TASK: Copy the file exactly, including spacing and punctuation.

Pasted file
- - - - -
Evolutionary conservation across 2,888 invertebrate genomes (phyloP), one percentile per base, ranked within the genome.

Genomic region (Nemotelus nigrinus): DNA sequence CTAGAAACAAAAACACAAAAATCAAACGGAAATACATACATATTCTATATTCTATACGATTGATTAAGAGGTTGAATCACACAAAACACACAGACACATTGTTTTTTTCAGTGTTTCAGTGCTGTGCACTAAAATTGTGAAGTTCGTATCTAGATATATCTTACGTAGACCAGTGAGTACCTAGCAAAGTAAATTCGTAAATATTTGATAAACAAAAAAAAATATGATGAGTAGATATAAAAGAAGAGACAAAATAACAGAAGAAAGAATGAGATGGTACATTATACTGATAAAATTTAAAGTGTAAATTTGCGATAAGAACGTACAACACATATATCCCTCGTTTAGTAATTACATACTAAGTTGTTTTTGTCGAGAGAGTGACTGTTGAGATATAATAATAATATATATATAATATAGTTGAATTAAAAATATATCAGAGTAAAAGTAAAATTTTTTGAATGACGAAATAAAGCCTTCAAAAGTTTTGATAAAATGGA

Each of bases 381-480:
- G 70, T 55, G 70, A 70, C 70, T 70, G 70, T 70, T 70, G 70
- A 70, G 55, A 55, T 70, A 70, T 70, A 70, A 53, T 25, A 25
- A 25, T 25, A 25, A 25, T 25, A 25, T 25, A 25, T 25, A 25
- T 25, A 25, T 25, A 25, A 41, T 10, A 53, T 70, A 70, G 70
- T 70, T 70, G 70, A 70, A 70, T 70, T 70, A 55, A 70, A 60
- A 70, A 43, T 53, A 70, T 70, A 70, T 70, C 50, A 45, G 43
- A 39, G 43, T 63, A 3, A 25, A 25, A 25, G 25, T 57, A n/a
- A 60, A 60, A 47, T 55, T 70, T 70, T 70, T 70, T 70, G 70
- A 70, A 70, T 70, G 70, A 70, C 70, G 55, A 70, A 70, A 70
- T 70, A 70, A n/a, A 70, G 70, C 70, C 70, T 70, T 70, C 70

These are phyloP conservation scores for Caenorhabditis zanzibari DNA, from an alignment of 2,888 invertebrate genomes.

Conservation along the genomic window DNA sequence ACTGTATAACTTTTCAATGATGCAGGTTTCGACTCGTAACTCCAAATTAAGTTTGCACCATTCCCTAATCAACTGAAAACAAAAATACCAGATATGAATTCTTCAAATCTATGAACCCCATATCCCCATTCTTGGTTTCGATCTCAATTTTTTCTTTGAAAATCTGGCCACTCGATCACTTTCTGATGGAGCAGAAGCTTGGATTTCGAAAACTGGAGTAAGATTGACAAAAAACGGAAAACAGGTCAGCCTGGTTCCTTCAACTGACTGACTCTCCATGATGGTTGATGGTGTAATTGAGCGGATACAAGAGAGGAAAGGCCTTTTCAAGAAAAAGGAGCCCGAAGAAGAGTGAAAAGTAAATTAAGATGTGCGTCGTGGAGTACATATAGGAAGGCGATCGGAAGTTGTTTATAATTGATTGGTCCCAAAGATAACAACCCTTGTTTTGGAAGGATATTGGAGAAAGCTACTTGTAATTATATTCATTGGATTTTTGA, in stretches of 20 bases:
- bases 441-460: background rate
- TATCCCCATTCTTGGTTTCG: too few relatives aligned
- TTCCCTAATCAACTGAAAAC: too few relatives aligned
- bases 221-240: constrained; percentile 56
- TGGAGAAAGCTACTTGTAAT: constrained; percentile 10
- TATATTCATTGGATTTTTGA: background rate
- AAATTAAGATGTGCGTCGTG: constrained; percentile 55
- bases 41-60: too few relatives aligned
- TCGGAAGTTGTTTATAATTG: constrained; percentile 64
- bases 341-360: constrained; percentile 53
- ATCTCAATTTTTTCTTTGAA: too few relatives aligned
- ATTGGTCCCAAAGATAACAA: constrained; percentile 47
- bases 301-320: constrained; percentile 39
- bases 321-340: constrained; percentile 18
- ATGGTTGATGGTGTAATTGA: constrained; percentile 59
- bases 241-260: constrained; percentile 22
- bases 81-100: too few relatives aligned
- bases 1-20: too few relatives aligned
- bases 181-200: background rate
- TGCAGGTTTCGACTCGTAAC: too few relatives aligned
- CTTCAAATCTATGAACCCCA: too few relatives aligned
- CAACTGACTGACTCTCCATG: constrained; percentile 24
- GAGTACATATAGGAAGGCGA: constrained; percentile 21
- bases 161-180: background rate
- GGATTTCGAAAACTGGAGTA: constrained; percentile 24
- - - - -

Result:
Evolutionary conservation across 2,888 invertebrate genomes (phyloP), one percentile per base, ranked within the genome.

Genomic region (Nemotelus nigrinus): DNA sequence CTAGAAACAAAAACACAAAAATCAAACGGAAATACATACATATTCTATATTCTATACGATTGATTAAGAGGTTGAATCACACAAAACACACAGACACATTGTTTTTTTCAGTGTTTCAGTGCTGTGCACTAAAATTGTGAAGTTCGTATCTAGATATATCTTACGTAGACCAGTGAGTACCTAGCAAAGTAAATTCGTAAATATTTGATAAACAAAAAAAAATATGATGAGTAGATATAAAAGAAGAGACAAAATAACAGAAGAAAGAATGAGATGGTACATTATACTGATAAAATTTAAAGTGTAAATTTGCGATAAGAACGTACAACACATATATCCCTCGTTTAGTAATTACATACTAAGTTGTTTTTGTCGAGAGAGTGACTGTTGAGATATAATAATAATATATATATAATATAGTTGAATTAAAAATATATCAGAGTAAAAGTAAAATTTTTTGAATGACGAAATAAAGCCTTCAAAAGTTTTGATAAAATGGA

Each of bases 381-480:
- G 70, T 55, G 70, A 70, C 70, T 70, G 70, T 70, T 70, G 70
- A 70, G 55, A 55, T 70, A 70, T 70, A 70, A 53, T 25, A 25
- A 25, T 25, A 25, A 25, T 25, A 25, T 25, A 25, T 25, A 25
- T 25, A 25, T 25, A 25, A 41, T 10, A 53, T 70, A 70, G 70
- T 70, T 70, G 70, A 70, A 70, T 70, T 70, A 55, A 70, A 60
- A 70, A 43, T 53, A 70, T 70, A 70, T 70, C 50, A 45, G 43
- A 39, G 43, T 63, A 3, A 25, A 25, A 25, G 25, T 57, A n/a
- A 60, A 60, A 47, T 55, T 70, T 70, T 70, T 70, T 70, G 70
- A 70, A 70, T 70, G 70, A 70, C 70, G 55, A 70, A 70, A 70
- T 70, A 70, A n/a, A 70, G 70, C 70, C 70, T 70, T 70, C 70

These are phyloP conservation scores for Caenorhabditis zanzibari DNA, from an alignment of 2,888 invertebrate genomes.

Conservation along the genomic window DNA sequence ACTGTATAACTTTTCAATGATGCAGGTTTCGACTCGTAACTCCAAATTAAGTTTGCACCATTCCCTAATCAACTGAAAACAAAAATACCAGATATGAATTCTTCAAATCTATGAACCCCATATCCCCATTCTTGGTTTCGATCTCAATTTTTTCTTTGAAAATCTGGCCACTCGATCACTTTCTGATGGAGCAGAAGCTTGGATTTCGAAAACTGGAGTAAGATTGACAAAAAACGGAAAACAGGTCAGCCTGGTTCCTTCAACTGACTGACTCTCCATGATGGTTGATGGTGTAATTGAGCGGATACAAGAGAGGAAAGGCCTTTTCAAGAAAAAGGAGCCCGAAGAAGAGTGAAAAGTAAATTAAGATGTGCGTCGTGGAGTACATATAGGAAGGCGATCGGAAGTTGTTTATAATTGATTGGTCCCAAAGATAACAACCCTTGTTTTGGAAGGATATTGGAGAAAGCTACTTGTAATTATATTCATTGGATTTTTGA, in stretches of 20 bases:
- bases 441-460: background rate
- TATCCCCATTCTTGGTTTCG: too few relatives aligned
- TTCCCTAATCAACTGAAAAC: too few relatives aligned
- bases 221-240: constrained; percentile 56
- TGGAGAAAGCTACTTGTAAT: constrained; percentile 10
- TATATTCATTGGATTTTTGA: background rate
- AAATTAAGATGTGCGTCGTG: constrained; percentile 55
- bases 41-60: too few relatives aligned
- TCGGAAGTTGTTTATAATTG: constrained; percentile 64
- bases 341-360: constrained; percentile 53
- ATCTCAATTTTTTCTTTGAA: too few relatives aligned
- ATTGGTCCCAAAGATAACAA: constrained; percentile 47
- bases 301-320: constrained; percentile 39
- bases 321-340: constrained; percentile 18
- ATGGTTGATGGTGTAATTGA: constrained; percentile 59
- bases 241-260: constrained; percentile 22
- bases 81-100: too few relatives aligned
- bases 1-20: too few relatives aligned
- bases 181-200: background rate
- TGCAGGTTTCGACTCGTAAC: too few relatives aligned
- CTTCAAATCTATGAACCCCA: too few relatives aligned
- CAACTGACTGACTCTCCATG: constrained; percentile 24
- GAGTACATATAGGAAGGCGA: constrained; percentile 21
- bases 161-180: background rate
- GGATTTCGAAAACTGGAGTA: constrained; percentile 24